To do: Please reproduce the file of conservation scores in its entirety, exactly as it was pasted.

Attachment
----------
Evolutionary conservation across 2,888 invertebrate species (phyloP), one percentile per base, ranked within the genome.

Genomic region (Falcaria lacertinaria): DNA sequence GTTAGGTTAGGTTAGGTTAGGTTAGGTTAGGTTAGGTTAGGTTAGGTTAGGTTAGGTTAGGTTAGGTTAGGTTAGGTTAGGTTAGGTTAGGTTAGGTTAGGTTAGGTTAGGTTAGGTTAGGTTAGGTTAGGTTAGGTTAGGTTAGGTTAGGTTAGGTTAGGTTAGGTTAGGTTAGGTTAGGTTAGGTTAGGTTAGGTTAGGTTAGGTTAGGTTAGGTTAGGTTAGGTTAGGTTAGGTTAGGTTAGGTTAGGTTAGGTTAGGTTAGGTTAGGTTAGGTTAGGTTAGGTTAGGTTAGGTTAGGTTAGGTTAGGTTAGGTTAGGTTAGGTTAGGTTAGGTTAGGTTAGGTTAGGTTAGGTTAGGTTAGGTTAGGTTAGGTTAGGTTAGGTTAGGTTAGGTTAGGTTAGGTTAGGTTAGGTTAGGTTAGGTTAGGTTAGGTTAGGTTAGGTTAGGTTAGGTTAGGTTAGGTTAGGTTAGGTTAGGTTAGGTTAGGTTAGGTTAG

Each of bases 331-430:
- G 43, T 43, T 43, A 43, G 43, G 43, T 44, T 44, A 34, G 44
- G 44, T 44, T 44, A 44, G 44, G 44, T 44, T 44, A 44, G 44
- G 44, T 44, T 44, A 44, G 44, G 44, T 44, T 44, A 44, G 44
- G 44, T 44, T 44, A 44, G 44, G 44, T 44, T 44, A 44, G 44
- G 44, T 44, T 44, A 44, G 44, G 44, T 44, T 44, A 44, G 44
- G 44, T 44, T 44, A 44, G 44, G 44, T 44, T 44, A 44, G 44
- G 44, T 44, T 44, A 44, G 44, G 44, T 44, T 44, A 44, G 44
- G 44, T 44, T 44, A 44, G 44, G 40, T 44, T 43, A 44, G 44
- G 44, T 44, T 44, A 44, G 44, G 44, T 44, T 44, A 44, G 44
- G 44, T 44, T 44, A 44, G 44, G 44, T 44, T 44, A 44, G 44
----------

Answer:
Evolutionary conservation across 2,888 invertebrate species (phyloP), one percentile per base, ranked within the genome.

Genomic region (Falcaria lacertinaria): DNA sequence GTTAGGTTAGGTTAGGTTAGGTTAGGTTAGGTTAGGTTAGGTTAGGTTAGGTTAGGTTAGGTTAGGTTAGGTTAGGTTAGGTTAGGTTAGGTTAGGTTAGGTTAGGTTAGGTTAGGTTAGGTTAGGTTAGGTTAGGTTAGGTTAGGTTAGGTTAGGTTAGGTTAGGTTAGGTTAGGTTAGGTTAGGTTAGGTTAGGTTAGGTTAGGTTAGGTTAGGTTAGGTTAGGTTAGGTTAGGTTAGGTTAGGTTAGGTTAGGTTAGGTTAGGTTAGGTTAGGTTAGGTTAGGTTAGGTTAGGTTAGGTTAGGTTAGGTTAGGTTAGGTTAGGTTAGGTTAGGTTAGGTTAGGTTAGGTTAGGTTAGGTTAGGTTAGGTTAGGTTAGGTTAGGTTAGGTTAGGTTAGGTTAGGTTAGGTTAGGTTAGGTTAGGTTAGGTTAGGTTAGGTTAGGTTAGGTTAGGTTAGGTTAGGTTAGGTTAGGTTAGGTTAGGTTAGGTTAGGTTAG

Each of bases 331-430:
- G 43, T 43, T 43, A 43, G 43, G 43, T 44, T 44, A 34, G 44
- G 44, T 44, T 44, A 44, G 44, G 44, T 44, T 44, A 44, G 44
- G 44, T 44, T 44, A 44, G 44, G 44, T 44, T 44, A 44, G 44
- G 44, T 44, T 44, A 44, G 44, G 44, T 44, T 44, A 44, G 44
- G 44, T 44, T 44, A 44, G 44, G 44, T 44, T 44, A 44, G 44
- G 44, T 44, T 44, A 44, G 44, G 44, T 44, T 44, A 44, G 44
- G 44, T 44, T 44, A 44, G 44, G 44, T 44, T 44, A 44, G 44
- G 44, T 44, T 44, A 44, G 44, G 40, T 44, T 43, A 44, G 44
- G 44, T 44, T 44, A 44, G 44, G 44, T 44, T 44, A 44, G 44
- G 44, T 44, T 44, A 44, G 44, G 44, T 44, T 44, A 44, G 44